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Gov’t support in nuclear plants construction a must — energy advocate

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STOCK PHOTO | Image by Markus Distelrath from Pixabay

THE CONSTRUCTION of nuclear power plants without government support could lead to an uptick in consumer electricity prices, an energy advocate said, noting the high cost of constructing nuclear facilities needed to be recouped by plant operators.

Government intervention is needed to offset the initial costs of establishing a nuclear facility, he said.

“Without government subsidies, the initial high cost of construction could lead to increased electricity prices for consumers,” Nic Satur, Jr., chief advocate officer of Partners for Affordable and Reliable Energy (PARE), told BusinessWorld in a Viber message.

“Plant operators will need to ensure they can recover their investment costs, which could place a financial burden on consumers unless offset by government intervention,” he said.

Weaknesses in the power sector resulted in alerts being issued as the country’s electric grid faces thinning power supply as operation margins for electricity output were insufficient in meeting regulating requirements.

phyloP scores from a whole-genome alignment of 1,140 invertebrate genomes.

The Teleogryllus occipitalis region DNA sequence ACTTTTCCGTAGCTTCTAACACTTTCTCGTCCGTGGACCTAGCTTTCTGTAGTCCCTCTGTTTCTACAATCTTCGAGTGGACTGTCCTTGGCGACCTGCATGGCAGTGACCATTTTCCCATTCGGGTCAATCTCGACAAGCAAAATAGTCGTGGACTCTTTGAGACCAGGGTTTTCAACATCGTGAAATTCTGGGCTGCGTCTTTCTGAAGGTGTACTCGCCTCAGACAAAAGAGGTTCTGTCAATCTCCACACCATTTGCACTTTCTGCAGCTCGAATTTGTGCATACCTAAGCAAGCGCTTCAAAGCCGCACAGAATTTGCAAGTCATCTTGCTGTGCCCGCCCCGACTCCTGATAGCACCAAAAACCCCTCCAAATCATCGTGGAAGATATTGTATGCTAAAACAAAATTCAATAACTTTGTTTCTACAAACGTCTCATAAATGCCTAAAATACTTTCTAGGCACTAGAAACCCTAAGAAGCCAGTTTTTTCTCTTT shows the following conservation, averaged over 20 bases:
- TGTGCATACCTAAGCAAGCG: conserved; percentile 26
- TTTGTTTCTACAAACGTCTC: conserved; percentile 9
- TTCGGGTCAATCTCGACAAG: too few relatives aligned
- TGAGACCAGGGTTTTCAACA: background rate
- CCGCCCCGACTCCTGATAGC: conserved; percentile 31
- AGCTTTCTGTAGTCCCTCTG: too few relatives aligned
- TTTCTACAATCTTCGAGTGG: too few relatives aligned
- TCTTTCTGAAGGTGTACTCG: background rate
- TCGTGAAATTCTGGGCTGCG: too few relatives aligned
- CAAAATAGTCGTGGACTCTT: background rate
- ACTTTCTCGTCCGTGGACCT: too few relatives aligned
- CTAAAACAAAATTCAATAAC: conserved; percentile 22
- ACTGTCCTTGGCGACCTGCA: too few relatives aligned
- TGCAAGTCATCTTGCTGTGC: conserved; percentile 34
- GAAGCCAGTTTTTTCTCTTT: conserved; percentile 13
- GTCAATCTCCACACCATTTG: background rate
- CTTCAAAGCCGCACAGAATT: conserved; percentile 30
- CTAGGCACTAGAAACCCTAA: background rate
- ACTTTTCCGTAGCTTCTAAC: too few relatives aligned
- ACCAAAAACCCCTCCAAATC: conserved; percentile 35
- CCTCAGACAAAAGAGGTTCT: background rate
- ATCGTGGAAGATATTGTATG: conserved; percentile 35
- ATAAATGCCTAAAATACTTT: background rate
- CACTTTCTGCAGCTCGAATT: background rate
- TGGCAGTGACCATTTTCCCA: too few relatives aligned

Responding to weaknesses in the electricity sector, Mr. Satur urged the government to consider constructing nuclear facilities to augment the country’s power generation capacity.

“(Nuclear energy is) a stable and reliable energy source that does not depend on external market conditions,” he said in a statement on Saturday.

However, nuclear plant developers would need support from the government to offset the initial costs of constructing nuclear facilities, Mr. Satur said. “Nuclear power plants are generally expensive to construct, but they are comparatively inexpensive to operate over the long term.”

The capital cost for building a small modular nuclear reactor ranges between $2,000 and $6,000 per kilowatt it could produce, he said.

Pangasinan Rep. Marcos Juan Bruno O. Cojuangco said he is considering filing a bill incentivizing the construction of nuclear power plants in the country, a measure seen as providing needed support to attract nuclear develop-ers, once Congress resumes next week.

“The ‘nuclear incentives bill,’ which is currently in an advanced stage of drafting and is expected to be filed shortly after our break, seeks to address these concerns,” Mr. Cojuangco, who also chairs the House Special Committee on Nuclear Energy, told BusinessWorld in a Viber message.

Subsidies for nuclear plant developments should be discussed with the Board of Investments to determine the amount of support the government would provide based on its corresponding benefit to the power sector.

Mr. Satur urged the government to consider all variables in constructing nuclear plants. “Nuclear is… the future but we need a more concrete roadmap for the Philippines and we need to balance the capital needed, the risks, and the eventual cost of power,” he said. — Kenneth Christiane L. Basilio

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